The switching nature of this model can be readily demonstrated. Assume that we are resting at $ U = 0$. Now as you move $ U$ to the right, the derivative is $ < 0$ so that if we turn the solution loose, it will migrate back to the stable equilibrium at $ U = 0$. However, if we continue to push so that $ U > a$, then now $ dU/dt > 0$ and the solution will continue to the right until it reaches the point, $ U = 1$. The point, $ a$ is called is called the threshold and with this switch, we have a mechanism for ``talking'', switching from a stable rest ($ U = 0$) state to a stable excitable ($ U = 1$) state.

We can add a stimulus function, $ S(t)$ to $ f(U)$ that has magnitude $ m$ by simply creating a function that is equal to $ S$ for a given interval of time. That is:

$\displaystyle S(t) = \left\{ \begin{array}{rl} 0, & t \le 0 m, & 0 < t \le t_s 0, & t_s < t \end{array} \right.$ (2.8.15)

where $ t_s$ is the duration of the stimulus. This function could be a reflection of coupling from other cells. For example, a neurotransmitter opening an excitatory channel transiently. Adding S(t) to $ f(U)$ gives us:

$\displaystyle \frac{\textrm{d}U_B}{\textrm{d}t} = f(U) + S(t).$ (2.8.16)

Depending on the size of $ m$, if we initially start at $ f(U) = 0$, we can switch from the rest state to the excitable state as shown in 2.8.2

Here, the stimulus amplitude is 0.25 and the duration of the stimulus is altered. Starting at the stable equilibrium at 0,0, the potential increases linearly until the stimulus value returns to zero. By varying the duration of the stimulus, we can achieve sub-threshold, threshold and suprathreshold values. Shown are the durations of the stimuli. Note that for a duration of 1.4, the value of U exceeds the threshold (0.25), at the end of the stimulus, and thus, rapidly moves toward the higher stable equilibrium at 1. As the stimulus duration is reduced, the transition time to the equilibrium at U = 1 is progressively longer until the duration is 1.02. Now, the value of U at the end of the stimulus is no longer suprathreshold and the potential decays back to the stable equilibrium at U = 0.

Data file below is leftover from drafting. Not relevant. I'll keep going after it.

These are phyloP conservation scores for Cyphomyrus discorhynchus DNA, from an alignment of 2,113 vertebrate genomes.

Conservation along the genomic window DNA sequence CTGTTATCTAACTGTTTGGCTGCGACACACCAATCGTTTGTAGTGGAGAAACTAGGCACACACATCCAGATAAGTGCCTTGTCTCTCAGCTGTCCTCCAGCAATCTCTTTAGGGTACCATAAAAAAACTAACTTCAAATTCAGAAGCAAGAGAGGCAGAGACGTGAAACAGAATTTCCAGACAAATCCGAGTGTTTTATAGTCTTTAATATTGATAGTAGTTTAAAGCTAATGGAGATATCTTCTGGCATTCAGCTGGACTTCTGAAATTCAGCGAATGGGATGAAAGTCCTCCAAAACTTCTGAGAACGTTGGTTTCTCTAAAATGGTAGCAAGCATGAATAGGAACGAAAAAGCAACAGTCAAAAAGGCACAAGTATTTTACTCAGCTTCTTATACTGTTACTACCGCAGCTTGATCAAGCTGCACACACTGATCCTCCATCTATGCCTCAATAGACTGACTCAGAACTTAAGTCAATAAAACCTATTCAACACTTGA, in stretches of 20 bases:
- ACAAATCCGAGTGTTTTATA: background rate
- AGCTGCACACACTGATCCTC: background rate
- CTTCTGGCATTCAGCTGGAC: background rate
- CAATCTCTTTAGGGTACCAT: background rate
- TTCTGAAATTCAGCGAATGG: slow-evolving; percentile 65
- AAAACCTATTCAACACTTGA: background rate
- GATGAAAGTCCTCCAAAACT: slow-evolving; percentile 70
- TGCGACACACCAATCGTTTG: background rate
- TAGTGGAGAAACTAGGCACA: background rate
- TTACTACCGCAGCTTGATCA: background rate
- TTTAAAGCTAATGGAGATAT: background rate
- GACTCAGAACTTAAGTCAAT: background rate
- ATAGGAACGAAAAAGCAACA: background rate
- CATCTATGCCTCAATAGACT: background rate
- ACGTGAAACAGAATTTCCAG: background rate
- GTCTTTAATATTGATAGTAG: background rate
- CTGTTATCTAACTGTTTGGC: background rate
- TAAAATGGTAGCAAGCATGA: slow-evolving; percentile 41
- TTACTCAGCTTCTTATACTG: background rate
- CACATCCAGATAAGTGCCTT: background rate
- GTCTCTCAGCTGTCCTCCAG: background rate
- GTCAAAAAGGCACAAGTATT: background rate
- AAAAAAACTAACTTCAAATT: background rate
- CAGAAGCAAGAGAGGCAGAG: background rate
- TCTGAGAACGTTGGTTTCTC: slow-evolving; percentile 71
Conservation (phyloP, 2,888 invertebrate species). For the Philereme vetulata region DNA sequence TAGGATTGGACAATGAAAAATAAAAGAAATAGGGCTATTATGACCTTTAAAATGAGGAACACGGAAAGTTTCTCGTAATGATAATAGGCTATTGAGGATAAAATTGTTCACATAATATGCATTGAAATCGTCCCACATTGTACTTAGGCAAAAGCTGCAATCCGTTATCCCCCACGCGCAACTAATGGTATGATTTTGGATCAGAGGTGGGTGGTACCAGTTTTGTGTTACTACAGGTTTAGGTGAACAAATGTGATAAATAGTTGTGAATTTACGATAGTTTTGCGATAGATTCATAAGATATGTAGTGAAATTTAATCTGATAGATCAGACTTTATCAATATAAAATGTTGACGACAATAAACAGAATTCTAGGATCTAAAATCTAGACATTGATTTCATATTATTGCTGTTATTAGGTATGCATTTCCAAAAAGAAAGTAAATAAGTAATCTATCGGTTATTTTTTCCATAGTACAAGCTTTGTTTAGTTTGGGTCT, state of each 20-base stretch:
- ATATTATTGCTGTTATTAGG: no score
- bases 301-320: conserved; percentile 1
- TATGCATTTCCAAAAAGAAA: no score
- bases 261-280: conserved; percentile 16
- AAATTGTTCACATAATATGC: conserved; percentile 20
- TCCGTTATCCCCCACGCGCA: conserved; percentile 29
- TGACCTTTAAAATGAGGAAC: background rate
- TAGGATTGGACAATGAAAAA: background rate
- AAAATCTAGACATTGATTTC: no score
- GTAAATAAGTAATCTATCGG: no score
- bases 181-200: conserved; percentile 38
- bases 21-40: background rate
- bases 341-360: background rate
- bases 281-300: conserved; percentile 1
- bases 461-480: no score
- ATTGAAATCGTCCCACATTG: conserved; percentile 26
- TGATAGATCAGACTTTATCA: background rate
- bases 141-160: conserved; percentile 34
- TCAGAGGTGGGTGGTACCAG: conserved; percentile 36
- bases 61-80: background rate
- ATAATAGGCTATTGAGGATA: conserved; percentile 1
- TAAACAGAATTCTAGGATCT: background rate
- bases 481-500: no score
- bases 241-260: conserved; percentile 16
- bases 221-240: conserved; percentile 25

Figure: Switching with near threshold stimulation, a = 0.25
\includegraphics[width=3in]{threshold} .

Now we must determine how the switch can return to a rest state when it is in an excitable state. Physically, charge is removed from the cell until it crosses the threshold and then the cell takes over, lowering its charge until the lower equilibrium has been reached. As a first attempt at modeling this removal of charge, we could define a variable $ V$ such that:

$\displaystyle \frac{\mathrm{d}V}{\mathrm{d}t} = aU.$ (2.8.17)

The problem, however, with this definition is that $ V$ will not continue to grow when $ U$ hits the upper equilibrium point. As a result, the system will never return to the rest state. Thus, we must add a second term that will allow $ V$ to grow once $ U$ is at the equilibrium point. In this case we will add a term that causes exponential decay in the charge:

$\displaystyle \frac{\mathrm{d}V}{\mathrm{d}t} = aU - bV,$ (2.8.18)

where $ a < b$. From this equation we can see that as $ U$ increases, so does $ aU$ and thus, so does $ V$. Once $ U$ plateaus at the higher equilibrium, $ V$ will continue to increase, at slower and slower rates because $ bV$ will continue to subtract from $ aU$ larger and larger amounts, until $ aU <